Last season, the Yankees signed veteran slugger Matt Holliday to serve as the team’s designated hitter. Although past his prime, the club gambled on Yankee Stadium rejuvenating Holliday’s bat. For a while their bet paid off. He tore the cover off the ball before falling ill in late June. He returned following the All-Star break, but managed a 34 wRC+ the rest of the way. The 2017 campaign proved a mixed bag for the veteran.
Should the Yankees look to retry this experiment, they could take a flyer on former Blue Jays masher Jose Bautista. The 37-year-old hit the free agent market after Toronto declined their end of a mutual option. Does it make sense to pursue Bautista? A close examination suggests no.
Bautista struggled mightily at the plate in 2017, hitting just .203/.308/.366 across 157 games. Having launched only 23 home runs, he registered a weak 80 wRC+. While that power output might jump off the page, it becomes far more pedestrian when one considers the ball was likely juiced.
In addition to suffering a dip in power, Bautista ran up a troubling strikeout rate. He struck out 24.8% of the time, his worst mark over the course of a full season. The hard contact that defined his successful run in Toronto also vanished, seemingly overnight.
That’s a troubling graph if I ever saw one. When paired with career-worst mark in plate discipline — he posted a 25.3% O-Swing rate — it’s hard not to ignore the red flags. The tell-tale signs of a player in decline are abundant. When someone like Bautista starts to lose it, things can get ugly in a hurry. Think along the lines of Alfonso Soriano or Mark Teixera. Even Alex Rodriguez and Holliday fit here. These bats have a history of falling off the cliff, not exactly something a team wants in a designated hitter.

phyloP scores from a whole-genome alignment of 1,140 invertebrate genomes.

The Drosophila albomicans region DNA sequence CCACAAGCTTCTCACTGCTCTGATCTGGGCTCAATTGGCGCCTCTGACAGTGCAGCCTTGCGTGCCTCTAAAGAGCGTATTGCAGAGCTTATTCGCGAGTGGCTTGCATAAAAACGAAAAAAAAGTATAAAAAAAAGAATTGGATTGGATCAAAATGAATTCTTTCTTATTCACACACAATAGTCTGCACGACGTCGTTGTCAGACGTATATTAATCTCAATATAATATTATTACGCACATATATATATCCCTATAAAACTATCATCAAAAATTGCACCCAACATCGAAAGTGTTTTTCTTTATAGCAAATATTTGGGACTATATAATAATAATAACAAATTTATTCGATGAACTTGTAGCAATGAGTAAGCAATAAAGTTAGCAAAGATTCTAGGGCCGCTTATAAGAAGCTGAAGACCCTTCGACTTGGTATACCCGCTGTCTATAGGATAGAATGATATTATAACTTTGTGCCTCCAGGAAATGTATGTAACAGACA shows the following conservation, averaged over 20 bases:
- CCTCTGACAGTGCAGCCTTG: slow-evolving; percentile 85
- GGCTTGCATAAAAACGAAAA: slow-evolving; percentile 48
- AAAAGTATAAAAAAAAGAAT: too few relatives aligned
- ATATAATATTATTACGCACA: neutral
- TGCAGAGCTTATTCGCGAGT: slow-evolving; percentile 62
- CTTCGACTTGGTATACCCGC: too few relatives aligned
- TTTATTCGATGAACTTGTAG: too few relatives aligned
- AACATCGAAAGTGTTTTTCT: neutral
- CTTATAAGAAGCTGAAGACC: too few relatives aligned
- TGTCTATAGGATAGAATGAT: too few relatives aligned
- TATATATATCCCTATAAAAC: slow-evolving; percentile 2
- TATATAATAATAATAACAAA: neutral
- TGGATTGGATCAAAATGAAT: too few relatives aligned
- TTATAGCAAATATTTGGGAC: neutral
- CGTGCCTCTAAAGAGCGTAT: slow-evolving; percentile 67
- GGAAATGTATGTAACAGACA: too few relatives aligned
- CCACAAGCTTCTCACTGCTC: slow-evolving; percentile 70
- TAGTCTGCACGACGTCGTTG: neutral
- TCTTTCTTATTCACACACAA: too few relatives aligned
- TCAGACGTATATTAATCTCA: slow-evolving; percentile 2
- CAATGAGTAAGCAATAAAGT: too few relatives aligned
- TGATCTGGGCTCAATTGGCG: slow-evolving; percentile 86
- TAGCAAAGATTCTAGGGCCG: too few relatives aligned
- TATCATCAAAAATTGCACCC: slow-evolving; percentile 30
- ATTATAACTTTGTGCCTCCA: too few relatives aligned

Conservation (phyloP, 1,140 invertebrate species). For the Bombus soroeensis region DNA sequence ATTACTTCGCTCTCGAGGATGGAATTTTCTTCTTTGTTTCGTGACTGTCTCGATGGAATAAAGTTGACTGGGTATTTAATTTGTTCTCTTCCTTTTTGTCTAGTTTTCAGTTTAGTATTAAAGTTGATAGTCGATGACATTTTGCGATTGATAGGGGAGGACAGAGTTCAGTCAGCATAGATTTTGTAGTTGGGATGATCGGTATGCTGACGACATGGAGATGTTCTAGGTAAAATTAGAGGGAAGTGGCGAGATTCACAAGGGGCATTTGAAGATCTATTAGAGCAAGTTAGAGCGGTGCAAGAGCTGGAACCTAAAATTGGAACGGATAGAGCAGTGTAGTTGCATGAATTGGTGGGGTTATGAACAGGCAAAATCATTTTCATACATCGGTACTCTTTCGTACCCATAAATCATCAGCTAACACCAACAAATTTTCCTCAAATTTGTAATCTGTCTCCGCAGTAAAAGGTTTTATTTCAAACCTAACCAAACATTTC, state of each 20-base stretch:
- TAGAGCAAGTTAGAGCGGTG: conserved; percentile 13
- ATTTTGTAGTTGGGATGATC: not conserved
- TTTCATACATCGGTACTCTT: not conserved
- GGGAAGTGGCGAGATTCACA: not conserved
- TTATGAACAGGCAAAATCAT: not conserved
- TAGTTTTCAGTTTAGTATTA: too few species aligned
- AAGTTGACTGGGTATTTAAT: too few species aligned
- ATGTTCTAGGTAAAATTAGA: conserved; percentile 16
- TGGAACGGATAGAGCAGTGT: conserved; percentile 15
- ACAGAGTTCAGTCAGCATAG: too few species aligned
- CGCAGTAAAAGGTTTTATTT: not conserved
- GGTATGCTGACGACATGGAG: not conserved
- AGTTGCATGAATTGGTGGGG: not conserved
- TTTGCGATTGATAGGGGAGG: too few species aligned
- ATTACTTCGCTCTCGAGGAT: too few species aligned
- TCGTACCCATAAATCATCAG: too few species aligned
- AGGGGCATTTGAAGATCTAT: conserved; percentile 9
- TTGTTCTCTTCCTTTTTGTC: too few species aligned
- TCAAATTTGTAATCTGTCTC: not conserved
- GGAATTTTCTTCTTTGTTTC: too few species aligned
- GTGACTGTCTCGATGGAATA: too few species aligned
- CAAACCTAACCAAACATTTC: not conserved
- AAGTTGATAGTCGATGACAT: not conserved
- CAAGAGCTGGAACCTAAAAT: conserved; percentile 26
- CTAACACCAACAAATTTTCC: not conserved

It’s clear that the superstar of 2010 - 2015, the one who averaged a 156 wRC+ across that period, isn’t coming back. That’s fine, because the Yankees just need a reliable bat in the DH spot. It’s possible he could fill that role, and it’s a bonus that he has a knack for hitting at Yankee Stadium. He owns a .279/.418/.562 batting line with 18 home runs at the new park. That’s pretty good! It just doesn’t make up for his clear slide in production.
There’s also the fact that Bautista might be holding out hope for a reunion in Toronto. "I've said it all along, this [Toronto] is where I want to be and finish my career," he told reporters. "We'll see what happens in the future. It's out of my control now." He could fit into the Yankees’ lineup, but that might not be his top choice.
All things considered, the Yankees would be wise to pass on Bautista. Sure, they need a a designated hitter and he figures to come at a discount price. That said, I don’t think the team is that eager to relive the Holliday experience. There are better alternatives on the market and in-house.